Exposure to organochlorine chemicals is linked to reduced bone mineral density among polar bears from East Greenland, according to a study published today in the December issue of the peer-reviewed journal Environmental Health Perspectives (EHP). In the study of 139 polar bear skulls, researchers compared 41 samples collected between 1892 and 1932 with 98 samples collected between 1961 and 2002. Bone mineral density in the skulls collected before 1932—considered “pre-pollution” by the researchers—was significantly higher than that in skulls sampled in the “post-pollution” period after 1961, when scientists first began seeing organochlorines and other persistent organic pollutants (POPs) in the fat of polar bears.
The researchers also analyzed a subset of 58 skulls collected between 1999 and 2002 to examine the organochlorine body burden in relation to bone mineral density. In this group, exposure to PCB compounds and to chlordane (a now-banned insecticide) both correlated with low bone mineral density among younger bears. In adult males, concentrations of dieldrin (another banned insecticide) and total DDT residues also correlated with low density.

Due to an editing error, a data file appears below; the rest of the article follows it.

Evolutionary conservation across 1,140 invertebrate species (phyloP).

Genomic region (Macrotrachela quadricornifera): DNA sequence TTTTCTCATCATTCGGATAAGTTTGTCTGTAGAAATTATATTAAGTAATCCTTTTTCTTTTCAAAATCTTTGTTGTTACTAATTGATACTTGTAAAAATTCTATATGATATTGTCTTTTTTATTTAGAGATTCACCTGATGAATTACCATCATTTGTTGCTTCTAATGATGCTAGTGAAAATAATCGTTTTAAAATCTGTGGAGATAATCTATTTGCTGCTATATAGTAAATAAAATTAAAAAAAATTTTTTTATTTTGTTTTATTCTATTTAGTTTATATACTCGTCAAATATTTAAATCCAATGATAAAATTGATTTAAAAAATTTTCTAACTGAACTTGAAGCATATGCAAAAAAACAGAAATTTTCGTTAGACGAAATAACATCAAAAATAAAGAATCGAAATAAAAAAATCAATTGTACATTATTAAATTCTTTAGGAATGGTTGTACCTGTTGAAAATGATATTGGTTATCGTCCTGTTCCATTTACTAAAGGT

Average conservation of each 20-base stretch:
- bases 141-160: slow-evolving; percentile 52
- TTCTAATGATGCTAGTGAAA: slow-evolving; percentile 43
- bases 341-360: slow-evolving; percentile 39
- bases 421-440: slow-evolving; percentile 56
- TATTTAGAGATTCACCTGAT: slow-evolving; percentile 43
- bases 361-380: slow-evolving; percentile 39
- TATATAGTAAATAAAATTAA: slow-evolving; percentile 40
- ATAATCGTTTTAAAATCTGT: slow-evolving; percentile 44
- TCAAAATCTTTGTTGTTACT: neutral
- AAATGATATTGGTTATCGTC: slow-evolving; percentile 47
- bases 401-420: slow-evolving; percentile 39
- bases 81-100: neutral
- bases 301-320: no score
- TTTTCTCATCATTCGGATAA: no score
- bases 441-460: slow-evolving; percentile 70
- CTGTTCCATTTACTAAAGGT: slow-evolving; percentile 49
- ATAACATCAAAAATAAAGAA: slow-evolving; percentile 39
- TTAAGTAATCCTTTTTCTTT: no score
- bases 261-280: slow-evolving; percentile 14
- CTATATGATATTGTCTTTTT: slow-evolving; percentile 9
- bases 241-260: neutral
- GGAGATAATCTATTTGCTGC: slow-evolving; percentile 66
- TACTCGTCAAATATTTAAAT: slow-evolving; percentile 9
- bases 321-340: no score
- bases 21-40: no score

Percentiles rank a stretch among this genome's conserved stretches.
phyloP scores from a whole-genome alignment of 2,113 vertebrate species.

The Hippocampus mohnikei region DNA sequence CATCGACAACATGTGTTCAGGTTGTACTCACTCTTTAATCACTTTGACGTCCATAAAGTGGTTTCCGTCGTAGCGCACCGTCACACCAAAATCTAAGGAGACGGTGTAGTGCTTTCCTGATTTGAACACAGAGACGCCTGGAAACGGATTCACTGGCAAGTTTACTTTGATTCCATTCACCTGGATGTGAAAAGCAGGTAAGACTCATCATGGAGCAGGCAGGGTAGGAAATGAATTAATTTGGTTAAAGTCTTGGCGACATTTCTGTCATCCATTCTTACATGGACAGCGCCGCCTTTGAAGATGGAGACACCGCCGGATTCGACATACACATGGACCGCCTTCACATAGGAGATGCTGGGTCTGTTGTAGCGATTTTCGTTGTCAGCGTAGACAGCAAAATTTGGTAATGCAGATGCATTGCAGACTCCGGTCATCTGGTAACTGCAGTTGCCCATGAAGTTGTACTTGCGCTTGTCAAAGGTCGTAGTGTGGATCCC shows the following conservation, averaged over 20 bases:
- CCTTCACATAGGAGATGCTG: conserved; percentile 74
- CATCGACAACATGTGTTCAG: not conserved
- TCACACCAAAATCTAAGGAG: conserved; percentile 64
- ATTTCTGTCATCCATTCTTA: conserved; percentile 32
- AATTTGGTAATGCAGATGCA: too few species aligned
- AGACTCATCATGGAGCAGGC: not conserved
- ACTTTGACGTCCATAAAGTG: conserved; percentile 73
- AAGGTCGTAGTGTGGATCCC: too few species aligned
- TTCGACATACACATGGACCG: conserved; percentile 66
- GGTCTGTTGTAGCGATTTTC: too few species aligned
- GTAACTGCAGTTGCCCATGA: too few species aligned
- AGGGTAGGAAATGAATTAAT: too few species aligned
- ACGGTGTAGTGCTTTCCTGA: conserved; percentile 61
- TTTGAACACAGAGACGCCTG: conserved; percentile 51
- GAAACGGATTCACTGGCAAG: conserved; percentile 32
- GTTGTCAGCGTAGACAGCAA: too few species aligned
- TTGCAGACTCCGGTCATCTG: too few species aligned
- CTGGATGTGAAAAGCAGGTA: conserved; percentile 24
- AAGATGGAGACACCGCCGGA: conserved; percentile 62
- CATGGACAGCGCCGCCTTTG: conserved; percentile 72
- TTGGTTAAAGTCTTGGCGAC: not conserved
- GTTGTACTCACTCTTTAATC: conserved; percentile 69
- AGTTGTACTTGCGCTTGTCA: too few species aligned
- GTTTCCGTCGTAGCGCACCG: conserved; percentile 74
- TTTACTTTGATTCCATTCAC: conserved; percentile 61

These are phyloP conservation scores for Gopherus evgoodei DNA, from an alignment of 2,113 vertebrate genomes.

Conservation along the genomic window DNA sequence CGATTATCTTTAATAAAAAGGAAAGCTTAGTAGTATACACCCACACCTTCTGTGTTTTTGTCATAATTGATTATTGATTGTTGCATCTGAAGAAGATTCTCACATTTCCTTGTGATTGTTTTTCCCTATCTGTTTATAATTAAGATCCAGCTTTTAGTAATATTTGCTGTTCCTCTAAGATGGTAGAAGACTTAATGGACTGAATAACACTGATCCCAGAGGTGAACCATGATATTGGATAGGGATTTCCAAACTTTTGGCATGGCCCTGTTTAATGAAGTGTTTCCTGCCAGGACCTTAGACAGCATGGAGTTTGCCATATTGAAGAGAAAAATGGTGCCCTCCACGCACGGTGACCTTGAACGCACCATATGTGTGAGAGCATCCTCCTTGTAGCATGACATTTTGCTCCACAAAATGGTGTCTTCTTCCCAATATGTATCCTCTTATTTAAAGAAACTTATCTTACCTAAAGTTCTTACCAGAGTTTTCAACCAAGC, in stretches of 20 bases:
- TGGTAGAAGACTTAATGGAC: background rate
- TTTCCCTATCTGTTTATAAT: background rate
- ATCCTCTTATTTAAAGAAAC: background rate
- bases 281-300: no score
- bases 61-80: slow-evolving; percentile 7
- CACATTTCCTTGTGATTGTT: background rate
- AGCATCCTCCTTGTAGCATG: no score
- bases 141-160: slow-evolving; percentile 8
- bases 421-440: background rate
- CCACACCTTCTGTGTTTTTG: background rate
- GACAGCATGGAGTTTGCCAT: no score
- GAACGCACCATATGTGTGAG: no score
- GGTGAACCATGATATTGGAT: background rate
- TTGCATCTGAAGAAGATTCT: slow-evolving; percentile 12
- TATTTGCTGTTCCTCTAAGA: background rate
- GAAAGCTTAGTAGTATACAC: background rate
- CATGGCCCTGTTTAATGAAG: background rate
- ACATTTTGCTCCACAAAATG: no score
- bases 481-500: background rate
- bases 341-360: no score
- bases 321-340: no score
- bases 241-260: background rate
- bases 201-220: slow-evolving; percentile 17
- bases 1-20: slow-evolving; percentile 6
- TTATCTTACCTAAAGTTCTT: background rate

POPs resist breakdown, store easily in fat, and bioaccumulate through the food chain. Once widely used in agriculture and industry, several types have been classified as probably or possibly carcinogenic to humans, and there are now restrictions or bans related to their application. However, these highly toxic chemicals are very stable over time, and they remain widely present in the environment, where they still pose a serious health threat.
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